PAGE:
I have evaded wreaths of venomous, moving flowers that have invaded the dilapidated manor, writhing and sliding up and down the walls like snakes, ready to strike any moment. I had to tread carefully down the corridors, staying as far away from the walls as possible.
When I first saw the dark blue monsters, emitting the ghastly smell when the old adventurer brought me a vial of juice squeezed out of the petal, I felt like I could never make my way past them and reach the attic. But I am here at last – here next to the feathery box the adventurer described to me. It looks light and supple and so blue that it hurts my eyes. There isn't a flower in sight. Maybe they are hiding somewhere, waiting to strike the moment I ready myself to open the box.
For years after Gaan disappeared, I spent all my time trying to visualise the many texts he sent me in the last months. I played his voice clips over and over again, trying to smell the ghastly smell he talked about by some supernatural means, trying to develop a sixth sense to know how he felt. Now that I am so near him, now that I have finally managed to track him down, I know exactly how he felt when the flowers hunted him down and, after haunting him for six months, took him away.
The stench hurts my nose. A part of me wants to run far, far away from this manor. To never look back. To never think about it again. To forget the nightmares.
But how do I forget Gaan?
I make my way towards the box… the box that might put an end to my existence in a matter of minutes.
Before I saw Gaan, I heard his voice.
It came floating from the playground, as gentle as a breeze that catches you unawares and relieves you, for just a moment, of the many worries that plague your mind. As if entranced, I walked towards the voice, finding him sitting under a tree, singing to himself.
That was his first day in school.
I stand in front of the box, holding the vial in my left hand. If the old adventurer is to be trusted, this grim adventure will end in just a few seconds, and after that… What will happen to me after that?
Somewhere, beyond the walls, over the ceilings, under the floor, the flowers are waiting to snap.
Taking a deep breath, I move my right hand over the lid. Bad decision, my mind says before I feel it.
I feel myself grimacing as pain spreads from my hand to my shoulder. I can feel my hand getting moist from the blueness of the lid, and the stench, moving its way up, up, up, overwhelms me.
I will probably lose my sense of smell pretty soon, I remember a voice clip from Gaan.
By the time he sent me that clip, he had forgotten how to sing.
I was the one who nicknamed him Gaan: Song.
Little by little, as I sat beside him for hours and hours every day, as he sang softly into my ears, competing with the songbirds that flew over us, I started feeling less like the corpse that years of being bullied had turned me into, and more like the person I truly wanted to be: someone with dreams, with aspirations.
We all stood awestruck whenever he opened his mouth to sing, wondering how someone so young had mastered the art so beautifully. For this one skill, he was admired by everyone: by every student, every teacher.
And then the flowers came for him.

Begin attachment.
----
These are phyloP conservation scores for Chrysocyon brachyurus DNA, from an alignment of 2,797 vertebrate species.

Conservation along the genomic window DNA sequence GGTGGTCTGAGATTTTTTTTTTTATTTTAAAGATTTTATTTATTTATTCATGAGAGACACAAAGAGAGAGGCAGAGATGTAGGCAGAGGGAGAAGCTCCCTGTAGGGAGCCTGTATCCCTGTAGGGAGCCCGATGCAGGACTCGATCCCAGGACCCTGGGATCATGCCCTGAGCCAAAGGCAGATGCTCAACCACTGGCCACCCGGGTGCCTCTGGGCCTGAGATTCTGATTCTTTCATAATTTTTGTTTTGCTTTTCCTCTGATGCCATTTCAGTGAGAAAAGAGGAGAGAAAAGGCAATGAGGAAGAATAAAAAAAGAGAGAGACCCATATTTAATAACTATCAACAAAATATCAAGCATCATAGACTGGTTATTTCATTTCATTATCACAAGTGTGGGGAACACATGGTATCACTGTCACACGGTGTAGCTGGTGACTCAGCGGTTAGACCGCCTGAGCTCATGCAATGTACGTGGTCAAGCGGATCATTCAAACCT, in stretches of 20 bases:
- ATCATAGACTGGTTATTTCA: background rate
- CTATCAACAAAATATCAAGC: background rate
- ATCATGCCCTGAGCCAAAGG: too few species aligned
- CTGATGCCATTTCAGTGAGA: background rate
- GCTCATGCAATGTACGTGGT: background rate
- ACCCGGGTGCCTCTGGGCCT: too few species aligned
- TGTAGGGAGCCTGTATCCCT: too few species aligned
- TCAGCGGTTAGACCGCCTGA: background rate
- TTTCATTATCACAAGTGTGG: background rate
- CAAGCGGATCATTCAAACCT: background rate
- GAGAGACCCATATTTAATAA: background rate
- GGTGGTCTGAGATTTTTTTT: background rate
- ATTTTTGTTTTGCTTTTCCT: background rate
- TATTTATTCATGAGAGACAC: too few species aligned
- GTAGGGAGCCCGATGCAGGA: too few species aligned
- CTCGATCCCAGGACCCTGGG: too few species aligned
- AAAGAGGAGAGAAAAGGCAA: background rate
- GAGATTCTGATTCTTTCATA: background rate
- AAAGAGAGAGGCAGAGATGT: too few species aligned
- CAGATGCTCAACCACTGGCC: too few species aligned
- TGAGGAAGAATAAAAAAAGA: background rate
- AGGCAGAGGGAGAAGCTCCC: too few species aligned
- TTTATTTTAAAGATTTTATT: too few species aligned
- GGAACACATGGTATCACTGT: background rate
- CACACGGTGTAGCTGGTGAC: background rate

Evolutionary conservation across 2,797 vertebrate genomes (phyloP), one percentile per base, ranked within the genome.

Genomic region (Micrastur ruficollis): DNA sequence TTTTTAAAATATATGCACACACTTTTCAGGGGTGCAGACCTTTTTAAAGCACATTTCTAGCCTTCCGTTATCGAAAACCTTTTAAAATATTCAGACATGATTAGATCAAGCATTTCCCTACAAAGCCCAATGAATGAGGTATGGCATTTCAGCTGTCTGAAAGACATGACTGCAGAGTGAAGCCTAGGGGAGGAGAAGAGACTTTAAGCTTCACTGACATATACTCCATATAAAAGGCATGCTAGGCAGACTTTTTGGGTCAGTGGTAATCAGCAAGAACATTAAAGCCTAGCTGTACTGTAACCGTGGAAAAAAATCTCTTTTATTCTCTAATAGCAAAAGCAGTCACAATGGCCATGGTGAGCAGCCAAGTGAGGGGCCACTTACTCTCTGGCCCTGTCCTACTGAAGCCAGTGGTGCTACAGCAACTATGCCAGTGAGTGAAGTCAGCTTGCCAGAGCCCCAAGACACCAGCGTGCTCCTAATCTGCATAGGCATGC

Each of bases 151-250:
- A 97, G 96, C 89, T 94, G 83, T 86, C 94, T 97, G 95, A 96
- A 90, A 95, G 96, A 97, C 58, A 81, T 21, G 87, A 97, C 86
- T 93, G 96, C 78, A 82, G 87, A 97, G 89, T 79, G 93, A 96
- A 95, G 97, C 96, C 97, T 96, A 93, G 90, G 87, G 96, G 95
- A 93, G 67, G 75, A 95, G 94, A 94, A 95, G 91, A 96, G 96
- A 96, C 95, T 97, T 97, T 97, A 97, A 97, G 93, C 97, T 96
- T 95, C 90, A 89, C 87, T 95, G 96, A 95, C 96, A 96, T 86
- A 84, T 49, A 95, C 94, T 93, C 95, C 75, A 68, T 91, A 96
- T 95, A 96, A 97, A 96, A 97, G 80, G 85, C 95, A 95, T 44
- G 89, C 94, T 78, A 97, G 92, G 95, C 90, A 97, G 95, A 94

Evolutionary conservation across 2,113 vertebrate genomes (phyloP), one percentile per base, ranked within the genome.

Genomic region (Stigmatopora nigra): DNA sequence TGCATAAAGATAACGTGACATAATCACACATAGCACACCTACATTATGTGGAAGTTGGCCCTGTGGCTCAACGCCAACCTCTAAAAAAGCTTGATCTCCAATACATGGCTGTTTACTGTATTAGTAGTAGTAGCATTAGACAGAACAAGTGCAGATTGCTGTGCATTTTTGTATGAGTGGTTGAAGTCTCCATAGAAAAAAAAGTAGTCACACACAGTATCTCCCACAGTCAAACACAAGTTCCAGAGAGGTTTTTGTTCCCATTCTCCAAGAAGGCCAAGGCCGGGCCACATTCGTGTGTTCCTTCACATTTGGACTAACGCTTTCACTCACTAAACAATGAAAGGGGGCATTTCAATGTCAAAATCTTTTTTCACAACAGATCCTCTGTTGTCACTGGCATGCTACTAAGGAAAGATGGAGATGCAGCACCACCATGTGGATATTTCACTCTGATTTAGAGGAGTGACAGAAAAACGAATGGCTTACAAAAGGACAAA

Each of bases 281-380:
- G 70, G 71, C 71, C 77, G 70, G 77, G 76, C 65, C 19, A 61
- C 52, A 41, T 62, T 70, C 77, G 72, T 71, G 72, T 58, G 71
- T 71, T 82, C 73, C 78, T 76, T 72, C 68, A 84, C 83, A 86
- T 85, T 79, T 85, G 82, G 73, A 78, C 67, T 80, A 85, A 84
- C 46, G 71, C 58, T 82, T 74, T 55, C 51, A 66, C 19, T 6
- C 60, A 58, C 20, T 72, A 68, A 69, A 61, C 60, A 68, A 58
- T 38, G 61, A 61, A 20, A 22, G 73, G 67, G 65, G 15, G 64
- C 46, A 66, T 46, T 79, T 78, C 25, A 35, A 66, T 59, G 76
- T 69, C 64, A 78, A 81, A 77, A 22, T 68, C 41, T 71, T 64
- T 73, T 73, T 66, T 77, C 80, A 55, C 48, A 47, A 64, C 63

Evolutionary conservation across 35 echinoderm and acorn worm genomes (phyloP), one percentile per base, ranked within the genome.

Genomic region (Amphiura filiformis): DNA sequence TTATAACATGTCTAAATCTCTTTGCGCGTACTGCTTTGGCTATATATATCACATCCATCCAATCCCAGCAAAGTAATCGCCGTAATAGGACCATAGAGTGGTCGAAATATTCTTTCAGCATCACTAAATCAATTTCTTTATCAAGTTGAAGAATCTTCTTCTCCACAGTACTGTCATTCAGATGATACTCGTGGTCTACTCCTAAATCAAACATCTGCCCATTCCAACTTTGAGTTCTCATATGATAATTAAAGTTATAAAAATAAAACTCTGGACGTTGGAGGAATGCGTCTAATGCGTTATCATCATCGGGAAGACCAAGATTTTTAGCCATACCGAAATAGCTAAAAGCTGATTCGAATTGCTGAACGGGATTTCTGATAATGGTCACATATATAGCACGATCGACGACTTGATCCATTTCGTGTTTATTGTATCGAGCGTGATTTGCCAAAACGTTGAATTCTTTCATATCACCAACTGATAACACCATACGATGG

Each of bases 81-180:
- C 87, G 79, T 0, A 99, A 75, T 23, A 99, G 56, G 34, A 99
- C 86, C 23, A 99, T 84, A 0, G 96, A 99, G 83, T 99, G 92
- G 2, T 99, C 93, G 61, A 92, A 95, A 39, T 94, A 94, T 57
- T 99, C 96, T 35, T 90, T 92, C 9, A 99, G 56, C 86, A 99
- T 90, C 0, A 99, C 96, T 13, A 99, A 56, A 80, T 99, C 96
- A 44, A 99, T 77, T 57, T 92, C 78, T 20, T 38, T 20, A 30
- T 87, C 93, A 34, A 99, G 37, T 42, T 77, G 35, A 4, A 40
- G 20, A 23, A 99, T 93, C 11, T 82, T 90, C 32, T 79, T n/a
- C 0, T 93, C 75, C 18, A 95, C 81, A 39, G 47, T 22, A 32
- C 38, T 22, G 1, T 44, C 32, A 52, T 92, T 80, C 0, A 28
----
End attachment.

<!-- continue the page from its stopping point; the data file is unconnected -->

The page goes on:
It takes only a moment for the lid to disappear when I pour the juice from the petals over it. As it turns to smoke and surrounds me from all sides, I cough and cough, engulfed by the blueness of it, blinded by the smoke, finding it impossible to breathe as the remains of the lid enter my nostrils, as they block my nose, my eyes, my ears.
Is this the end? Did it end this way for Gaan as well?
Coughing, I lean closer to the box, squinting through the blue mist, trying to get a glimpse of the one I have struggled for so many years to find.
And I see him.
It began with a single petal.
And then petals constantly kept wafting to his room, carried by the air from an unknown place, accumulating in his room. The stench was unbearable and made it impossible for him to even breathe properly. They somehow found their way into the room even through closed windows. Gaan didn't know how.
Strangely, other people could never see the petals that were making it so difficult for him to function.
Nobody believed him as he slowly lost his ability to sing. His voice, even when he spoke, became hoarse. He was now ignored and mocked by the very people who had once feted him. He had nothing left to offer.
He begged me, again and again, to believe him. I received texts after texts from him as he described how the petals had taken the shape of flowers that took over his room, filling it with stench, the blueness making him feel like his eyes had been torn out.
Everybody laughed at him. They could not see the monsters that had overtaken his life. When he tried telling his parents what was bothering him, they scoffed at him, thinking it was just a whim of his to escape the bright career in music that awaited him. From everything that would make his – and their – name.
Stop coming up with stories!
It went on for months.
And then, one day, he disappeared. They looked for him everywhere but couldn't locate him.
His last text to me: Blue flowers. I can't.
Through the blue smoke, I see Gaan lying in the box, his face pale but peaceful. I want him to wake up and sing me a song that would cleanse my mind of the bitterness and tragedies that cloud it.
But I know my wish will never come true.
Struggling to breathe, barely managing to see anything, I put my arms around Gaan and as I finally give in to the blueness, I hear a creak. Squinting, I see a large blue flower crawling towards me – towards us.